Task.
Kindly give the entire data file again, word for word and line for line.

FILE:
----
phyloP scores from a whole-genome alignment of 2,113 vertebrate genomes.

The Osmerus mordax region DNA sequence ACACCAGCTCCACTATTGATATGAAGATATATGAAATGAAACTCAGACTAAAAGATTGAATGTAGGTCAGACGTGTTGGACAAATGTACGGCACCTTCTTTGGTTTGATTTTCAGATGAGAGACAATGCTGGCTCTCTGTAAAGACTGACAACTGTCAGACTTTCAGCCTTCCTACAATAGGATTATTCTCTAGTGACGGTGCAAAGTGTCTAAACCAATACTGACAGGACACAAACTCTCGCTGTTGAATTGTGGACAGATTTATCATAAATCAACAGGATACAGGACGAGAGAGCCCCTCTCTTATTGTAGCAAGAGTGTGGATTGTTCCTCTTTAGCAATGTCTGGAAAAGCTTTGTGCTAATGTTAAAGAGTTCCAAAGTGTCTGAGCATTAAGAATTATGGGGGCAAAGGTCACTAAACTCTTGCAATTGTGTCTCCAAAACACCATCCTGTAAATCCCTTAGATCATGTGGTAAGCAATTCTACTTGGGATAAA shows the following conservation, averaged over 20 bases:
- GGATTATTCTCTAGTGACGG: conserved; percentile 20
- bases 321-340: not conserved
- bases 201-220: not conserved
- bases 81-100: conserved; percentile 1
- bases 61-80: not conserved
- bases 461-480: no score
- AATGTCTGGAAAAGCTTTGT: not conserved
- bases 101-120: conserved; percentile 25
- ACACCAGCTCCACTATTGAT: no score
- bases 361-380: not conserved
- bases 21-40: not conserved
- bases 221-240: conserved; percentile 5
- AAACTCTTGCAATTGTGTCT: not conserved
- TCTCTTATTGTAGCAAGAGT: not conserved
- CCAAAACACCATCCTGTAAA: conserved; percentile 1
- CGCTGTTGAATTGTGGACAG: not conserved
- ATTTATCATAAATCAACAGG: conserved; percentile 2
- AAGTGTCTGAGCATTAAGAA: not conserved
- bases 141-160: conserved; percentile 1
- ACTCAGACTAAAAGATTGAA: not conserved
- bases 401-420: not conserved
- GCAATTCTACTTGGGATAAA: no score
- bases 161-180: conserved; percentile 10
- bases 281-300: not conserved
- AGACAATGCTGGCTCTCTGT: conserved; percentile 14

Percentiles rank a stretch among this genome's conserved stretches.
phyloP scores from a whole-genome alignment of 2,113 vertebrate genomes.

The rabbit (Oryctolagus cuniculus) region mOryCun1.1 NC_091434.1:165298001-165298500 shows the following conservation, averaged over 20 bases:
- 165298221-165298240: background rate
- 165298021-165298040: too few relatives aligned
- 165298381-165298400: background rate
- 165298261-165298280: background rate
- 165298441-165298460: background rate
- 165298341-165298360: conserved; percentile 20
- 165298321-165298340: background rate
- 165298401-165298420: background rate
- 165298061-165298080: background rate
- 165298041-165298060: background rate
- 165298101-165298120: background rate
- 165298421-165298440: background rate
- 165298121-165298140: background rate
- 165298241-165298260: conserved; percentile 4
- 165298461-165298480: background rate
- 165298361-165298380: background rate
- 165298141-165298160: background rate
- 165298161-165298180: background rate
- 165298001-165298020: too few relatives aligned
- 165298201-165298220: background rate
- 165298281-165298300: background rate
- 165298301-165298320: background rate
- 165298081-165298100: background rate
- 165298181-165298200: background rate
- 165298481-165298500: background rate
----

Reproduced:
phyloP scores from a whole-genome alignment of 2,113 vertebrate genomes.

The Osmerus mordax region DNA sequence ACACCAGCTCCACTATTGATATGAAGATATATGAAATGAAACTCAGACTAAAAGATTGAATGTAGGTCAGACGTGTTGGACAAATGTACGGCACCTTCTTTGGTTTGATTTTCAGATGAGAGACAATGCTGGCTCTCTGTAAAGACTGACAACTGTCAGACTTTCAGCCTTCCTACAATAGGATTATTCTCTAGTGACGGTGCAAAGTGTCTAAACCAATACTGACAGGACACAAACTCTCGCTGTTGAATTGTGGACAGATTTATCATAAATCAACAGGATACAGGACGAGAGAGCCCCTCTCTTATTGTAGCAAGAGTGTGGATTGTTCCTCTTTAGCAATGTCTGGAAAAGCTTTGTGCTAATGTTAAAGAGTTCCAAAGTGTCTGAGCATTAAGAATTATGGGGGCAAAGGTCACTAAACTCTTGCAATTGTGTCTCCAAAACACCATCCTGTAAATCCCTTAGATCATGTGGTAAGCAATTCTACTTGGGATAAA shows the following conservation, averaged over 20 bases:
- GGATTATTCTCTAGTGACGG: conserved; percentile 20
- bases 321-340: not conserved
- bases 201-220: not conserved
- bases 81-100: conserved; percentile 1
- bases 61-80: not conserved
- bases 461-480: no score
- AATGTCTGGAAAAGCTTTGT: not conserved
- bases 101-120: conserved; percentile 25
- ACACCAGCTCCACTATTGAT: no score
- bases 361-380: not conserved
- bases 21-40: not conserved
- bases 221-240: conserved; percentile 5
- AAACTCTTGCAATTGTGTCT: not conserved
- TCTCTTATTGTAGCAAGAGT: not conserved
- CCAAAACACCATCCTGTAAA: conserved; percentile 1
- CGCTGTTGAATTGTGGACAG: not conserved
- ATTTATCATAAATCAACAGG: conserved; percentile 2
- AAGTGTCTGAGCATTAAGAA: not conserved
- bases 141-160: conserved; percentile 1
- ACTCAGACTAAAAGATTGAA: not conserved
- bases 401-420: not conserved
- GCAATTCTACTTGGGATAAA: no score
- bases 161-180: conserved; percentile 10
- bases 281-300: not conserved
- AGACAATGCTGGCTCTCTGT: conserved; percentile 14

Percentiles rank a stretch among this genome's conserved stretches.
phyloP scores from a whole-genome alignment of 2,113 vertebrate genomes.

The rabbit (Oryctolagus cuniculus) region mOryCun1.1 NC_091434.1:165298001-165298500 shows the following conservation, averaged over 20 bases:
- 165298221-165298240: background rate
- 165298021-165298040: too few relatives aligned
- 165298381-165298400: background rate
- 165298261-165298280: background rate
- 165298441-165298460: background rate
- 165298341-165298360: conserved; percentile 20
- 165298321-165298340: background rate
- 165298401-165298420: background rate
- 165298061-165298080: background rate
- 165298041-165298060: background rate
- 165298101-165298120: background rate
- 165298421-165298440: background rate
- 165298121-165298140: background rate
- 165298241-165298260: conserved; percentile 4
- 165298461-165298480: background rate
- 165298361-165298380: background rate
- 165298141-165298160: background rate
- 165298161-165298180: background rate
- 165298001-165298020: too few relatives aligned
- 165298201-165298220: background rate
- 165298281-165298300: background rate
- 165298301-165298320: background rate
- 165298081-165298100: background rate
- 165298181-165298200: background rate
- 165298481-165298500: background rate